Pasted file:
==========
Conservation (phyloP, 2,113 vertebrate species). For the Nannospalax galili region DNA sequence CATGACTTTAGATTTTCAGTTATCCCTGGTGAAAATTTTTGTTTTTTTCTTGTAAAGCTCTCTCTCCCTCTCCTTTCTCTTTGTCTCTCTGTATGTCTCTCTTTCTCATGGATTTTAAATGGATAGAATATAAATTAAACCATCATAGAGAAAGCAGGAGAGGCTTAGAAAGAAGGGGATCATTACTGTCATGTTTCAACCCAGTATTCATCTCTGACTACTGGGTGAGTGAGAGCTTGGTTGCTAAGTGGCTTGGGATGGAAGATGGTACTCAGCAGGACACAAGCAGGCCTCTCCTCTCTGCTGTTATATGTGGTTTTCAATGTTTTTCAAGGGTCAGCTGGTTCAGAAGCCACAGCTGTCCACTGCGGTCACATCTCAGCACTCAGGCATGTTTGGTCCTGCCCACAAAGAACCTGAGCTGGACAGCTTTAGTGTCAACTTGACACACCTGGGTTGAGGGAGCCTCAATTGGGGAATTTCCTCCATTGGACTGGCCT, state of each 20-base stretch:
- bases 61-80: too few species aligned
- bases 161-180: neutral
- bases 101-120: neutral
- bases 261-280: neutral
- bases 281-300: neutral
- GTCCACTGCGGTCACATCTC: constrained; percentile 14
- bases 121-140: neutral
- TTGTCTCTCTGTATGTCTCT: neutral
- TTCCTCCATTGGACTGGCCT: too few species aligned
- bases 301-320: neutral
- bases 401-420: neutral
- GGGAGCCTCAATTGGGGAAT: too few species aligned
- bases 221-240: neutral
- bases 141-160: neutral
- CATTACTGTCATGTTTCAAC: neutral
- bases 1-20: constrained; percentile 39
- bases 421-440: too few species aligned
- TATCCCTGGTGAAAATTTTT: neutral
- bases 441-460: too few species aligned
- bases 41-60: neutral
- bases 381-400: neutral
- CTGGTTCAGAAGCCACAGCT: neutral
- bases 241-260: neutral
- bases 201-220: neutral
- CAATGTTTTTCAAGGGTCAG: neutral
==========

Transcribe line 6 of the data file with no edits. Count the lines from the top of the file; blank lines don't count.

- bases 281-300: neutral